When I glanced at him, I was struck by his suffering, his confused expression. He hurriedly led into the bedroom and limply sank onto the bed and started crying, weeping out loud. In horror, I wondered if something had happened to a member of his family. In response to my questions, he mumbled through his tears: ‘They have been hounding me, they have been pursuing me.’
I had never seen Dmitri Dmitriyevich in such a state. He was quite hysterical. I gave him a glass of water, which he drank with his teeth chattering, and he gradually calmed down. About an hour later, he took hold of himself sufficiently to tell me that [he had been forced by Pospelov and Khrushchev to join the Party.]”
String Quartet No. 8 in C Minor, Op. 110 (1960)
Shostakovich’s String Quartet No. 8 was completed on July 14, 1960 during the midst of his crisis over joining the Communist party. Five days after he finished it, Shostakovich wrote Isaac Glikman:
“I’ve [just finished] an ideologically deficient quartet that nobody needs. I reflected that when I die it’s not likely anyone will write a quartet dedicated to my memory. So I decided to write it myself. You could even write on the cover [of this string quartet]: ‘Dedicated to the memory of the composer of this quartet.’”
There’s more than just black humor in this statement; according to the just-quoted Lev Lebedinsky, Shostakovich intended to commit suicide after completing his Eighth Quartet. Lebedinsky wrote:
“Shostakovich purchased a large number of sleeping pills. He played the quartet to me on the piano and told me with tears in his eyes that it was his last work. I managed to remove the pills from his jacket pocket and gave them to his son Maxim. I pleaded with him not to let his father out of his sight. During the next few days I spent as much time as possible with Shostakovich until I felt the danger of suicide had passed.”
The quartet was composed while Shostakovich was in Dresden, and thus the “official story” behind the quartet claims that it was “inspired” by the destruction of the city by the Brits and Americans in February of 1945. That, as my dear departed paternal grandfather Sidney was wont to say, is a pile of hooey. Dedicated “To the Memory of the Victims of Fascism and War”, Shostakovich’s Eighth Quartet is in reality dedicated to a particular victim of war namely, Dmitri Shostakovich, and the war over his own soul. The Eighth Quartet is an entirely autobiographical work, written – start to finish – in an astonishing three days. In the same letter to Isaac Glikman quoted above, Shostakovich wrote:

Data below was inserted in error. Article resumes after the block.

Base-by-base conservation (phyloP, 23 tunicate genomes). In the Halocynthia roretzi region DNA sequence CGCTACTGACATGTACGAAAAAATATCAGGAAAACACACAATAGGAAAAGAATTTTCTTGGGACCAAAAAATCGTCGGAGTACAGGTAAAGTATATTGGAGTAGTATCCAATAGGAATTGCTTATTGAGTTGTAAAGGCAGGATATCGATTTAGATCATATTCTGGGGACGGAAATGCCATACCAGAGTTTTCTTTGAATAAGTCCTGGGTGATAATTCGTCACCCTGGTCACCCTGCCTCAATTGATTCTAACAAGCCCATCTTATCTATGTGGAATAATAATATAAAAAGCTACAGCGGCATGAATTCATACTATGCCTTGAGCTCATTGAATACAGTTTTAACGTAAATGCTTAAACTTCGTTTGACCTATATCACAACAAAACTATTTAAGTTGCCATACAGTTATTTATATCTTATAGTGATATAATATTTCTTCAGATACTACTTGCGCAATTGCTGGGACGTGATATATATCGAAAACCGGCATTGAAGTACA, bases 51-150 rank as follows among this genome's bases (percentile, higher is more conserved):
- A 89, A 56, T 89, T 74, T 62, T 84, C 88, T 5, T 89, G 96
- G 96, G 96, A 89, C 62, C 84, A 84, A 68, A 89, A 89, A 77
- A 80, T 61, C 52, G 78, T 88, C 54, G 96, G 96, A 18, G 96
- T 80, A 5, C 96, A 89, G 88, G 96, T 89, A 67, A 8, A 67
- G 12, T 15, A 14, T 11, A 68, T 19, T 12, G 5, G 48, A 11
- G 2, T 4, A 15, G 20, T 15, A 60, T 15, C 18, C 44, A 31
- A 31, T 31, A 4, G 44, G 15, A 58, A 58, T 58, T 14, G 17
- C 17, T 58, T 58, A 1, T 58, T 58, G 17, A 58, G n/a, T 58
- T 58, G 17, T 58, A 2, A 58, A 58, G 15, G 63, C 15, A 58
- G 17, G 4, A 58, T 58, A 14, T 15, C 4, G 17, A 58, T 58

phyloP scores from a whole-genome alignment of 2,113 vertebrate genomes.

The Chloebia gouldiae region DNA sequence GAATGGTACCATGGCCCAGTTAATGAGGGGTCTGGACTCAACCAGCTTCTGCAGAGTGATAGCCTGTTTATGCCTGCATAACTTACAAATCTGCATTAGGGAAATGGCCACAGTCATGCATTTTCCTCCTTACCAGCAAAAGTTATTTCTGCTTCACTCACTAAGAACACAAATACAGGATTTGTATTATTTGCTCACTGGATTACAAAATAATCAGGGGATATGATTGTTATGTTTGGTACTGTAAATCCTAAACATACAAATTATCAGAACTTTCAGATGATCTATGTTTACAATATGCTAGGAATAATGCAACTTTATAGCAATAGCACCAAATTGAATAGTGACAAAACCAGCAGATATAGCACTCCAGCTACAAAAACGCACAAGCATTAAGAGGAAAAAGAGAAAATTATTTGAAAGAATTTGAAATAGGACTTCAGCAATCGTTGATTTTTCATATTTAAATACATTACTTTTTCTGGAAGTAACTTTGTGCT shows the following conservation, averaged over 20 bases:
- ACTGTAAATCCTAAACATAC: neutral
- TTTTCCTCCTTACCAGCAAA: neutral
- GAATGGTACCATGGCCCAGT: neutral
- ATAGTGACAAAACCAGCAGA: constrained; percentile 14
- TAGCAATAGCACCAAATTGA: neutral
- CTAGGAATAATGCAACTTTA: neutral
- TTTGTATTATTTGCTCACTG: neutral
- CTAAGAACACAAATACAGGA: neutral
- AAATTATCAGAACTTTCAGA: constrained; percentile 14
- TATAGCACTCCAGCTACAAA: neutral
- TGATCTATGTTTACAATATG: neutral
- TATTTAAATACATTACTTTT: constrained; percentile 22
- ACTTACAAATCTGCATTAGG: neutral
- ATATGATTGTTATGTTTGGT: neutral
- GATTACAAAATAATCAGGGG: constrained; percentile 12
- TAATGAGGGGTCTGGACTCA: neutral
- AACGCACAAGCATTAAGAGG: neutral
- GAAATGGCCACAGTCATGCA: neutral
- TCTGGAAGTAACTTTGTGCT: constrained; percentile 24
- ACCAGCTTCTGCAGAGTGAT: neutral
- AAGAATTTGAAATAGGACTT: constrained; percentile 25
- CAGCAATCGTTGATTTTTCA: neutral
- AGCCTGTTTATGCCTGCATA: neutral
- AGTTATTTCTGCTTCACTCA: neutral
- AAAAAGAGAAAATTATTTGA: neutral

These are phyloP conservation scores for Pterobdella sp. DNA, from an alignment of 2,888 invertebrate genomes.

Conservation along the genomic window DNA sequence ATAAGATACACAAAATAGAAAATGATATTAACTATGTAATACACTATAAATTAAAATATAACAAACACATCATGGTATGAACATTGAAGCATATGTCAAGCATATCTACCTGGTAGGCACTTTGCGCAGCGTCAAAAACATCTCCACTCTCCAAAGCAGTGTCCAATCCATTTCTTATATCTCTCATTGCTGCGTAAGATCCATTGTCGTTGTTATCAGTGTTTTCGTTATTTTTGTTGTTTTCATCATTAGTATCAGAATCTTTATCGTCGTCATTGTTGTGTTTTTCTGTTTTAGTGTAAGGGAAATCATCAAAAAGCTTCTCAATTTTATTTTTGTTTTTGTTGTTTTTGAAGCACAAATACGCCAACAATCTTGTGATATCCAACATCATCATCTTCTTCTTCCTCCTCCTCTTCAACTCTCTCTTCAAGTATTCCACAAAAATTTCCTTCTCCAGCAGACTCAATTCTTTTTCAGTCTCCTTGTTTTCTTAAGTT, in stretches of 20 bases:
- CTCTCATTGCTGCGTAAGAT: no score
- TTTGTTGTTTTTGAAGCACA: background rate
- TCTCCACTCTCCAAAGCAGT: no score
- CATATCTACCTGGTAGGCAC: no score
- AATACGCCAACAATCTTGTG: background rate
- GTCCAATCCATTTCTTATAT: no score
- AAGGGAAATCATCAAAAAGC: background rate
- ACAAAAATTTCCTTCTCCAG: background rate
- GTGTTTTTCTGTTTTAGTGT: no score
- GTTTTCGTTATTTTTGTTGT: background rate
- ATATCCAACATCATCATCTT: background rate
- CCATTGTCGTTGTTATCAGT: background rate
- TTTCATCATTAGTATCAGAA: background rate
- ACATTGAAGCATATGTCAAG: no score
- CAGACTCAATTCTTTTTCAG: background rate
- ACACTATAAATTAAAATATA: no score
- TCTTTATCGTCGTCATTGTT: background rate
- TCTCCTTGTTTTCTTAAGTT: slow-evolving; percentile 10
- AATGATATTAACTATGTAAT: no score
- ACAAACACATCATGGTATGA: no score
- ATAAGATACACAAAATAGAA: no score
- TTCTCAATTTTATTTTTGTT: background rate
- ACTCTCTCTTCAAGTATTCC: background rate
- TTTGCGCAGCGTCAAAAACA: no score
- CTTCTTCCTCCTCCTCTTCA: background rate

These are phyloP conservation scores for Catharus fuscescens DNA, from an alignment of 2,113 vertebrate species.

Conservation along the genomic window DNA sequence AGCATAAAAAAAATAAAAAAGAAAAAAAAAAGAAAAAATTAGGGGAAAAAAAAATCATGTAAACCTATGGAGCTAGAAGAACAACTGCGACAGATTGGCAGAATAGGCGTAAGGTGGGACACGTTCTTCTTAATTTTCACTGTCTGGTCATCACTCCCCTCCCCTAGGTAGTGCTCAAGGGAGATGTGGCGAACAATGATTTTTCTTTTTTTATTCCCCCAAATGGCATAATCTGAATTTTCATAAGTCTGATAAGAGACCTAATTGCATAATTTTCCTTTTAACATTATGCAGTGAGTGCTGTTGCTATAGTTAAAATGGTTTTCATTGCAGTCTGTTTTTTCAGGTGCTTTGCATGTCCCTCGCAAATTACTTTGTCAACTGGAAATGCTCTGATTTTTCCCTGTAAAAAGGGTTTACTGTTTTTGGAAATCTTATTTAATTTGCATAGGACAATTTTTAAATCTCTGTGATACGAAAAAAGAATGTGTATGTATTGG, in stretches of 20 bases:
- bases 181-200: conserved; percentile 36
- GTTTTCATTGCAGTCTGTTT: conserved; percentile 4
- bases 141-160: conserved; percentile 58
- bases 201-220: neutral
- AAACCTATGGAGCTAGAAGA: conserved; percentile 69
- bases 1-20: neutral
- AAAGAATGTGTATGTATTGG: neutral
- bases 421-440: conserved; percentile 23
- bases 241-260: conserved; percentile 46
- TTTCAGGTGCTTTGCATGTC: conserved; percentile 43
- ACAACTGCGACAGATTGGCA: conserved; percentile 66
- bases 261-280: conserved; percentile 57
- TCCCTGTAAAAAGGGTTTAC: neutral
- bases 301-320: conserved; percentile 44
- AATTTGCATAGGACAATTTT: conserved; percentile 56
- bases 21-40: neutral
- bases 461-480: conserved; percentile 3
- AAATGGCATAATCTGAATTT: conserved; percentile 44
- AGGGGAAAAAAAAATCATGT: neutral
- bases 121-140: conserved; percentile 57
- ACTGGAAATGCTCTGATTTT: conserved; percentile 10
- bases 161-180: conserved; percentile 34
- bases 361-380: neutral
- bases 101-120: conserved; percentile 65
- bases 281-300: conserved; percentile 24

“The main theme [of the quartet] is my monogram, D, S, C, H [D Eb C B], that is, my initials [in German notation, Eb = “S”, H = B natural].
Shostakovich’s letter to Isaac Glikman continues:
“The quartet makes use of themes from my works and the revolutionary song: Tormented by Grievous Bondage. My own themes are the following: from the First Symphony, the Eighth Symphony, the Piano Trio No. 2, the first Cello Concerto, and Lady Macbeth. Wagner’s Funeral March from Gotterdammerung and the second theme from the first movement of Tchaikovsky’s Sixth Symphony are also hinted at. And I forgot – there’s also a theme from my Tenth Symphony. Quite something – this little miscellany!
The pseudo-tragedy of the quartet is so great that, while composing it, my tears flowed as abundantly as urine after downing half-a-dozen beers. On arrival home, I have tried playing it twice, and have shed tears again.”
These various themes are brilliantly incorporated within the fabric of the quartet, the whole infinitely greater than the sum of its parts parts. The important point is that Shostakovich intended his String Quartet No. 8 to be a virtual retrospective of his musical life, knitted together with the first-person pronoun that is his musical signature D-S-C-H (D-Eb-C-B), and composed at a time of suicidal despair. It is one of Shostakovich’s greatest masterworks.
The quartet received its premiere on October 9, 1960. The composer Heirich Neuhaus attended the premiere and later wrote:
“It’s music of absolute genius! I was shaken and cried.”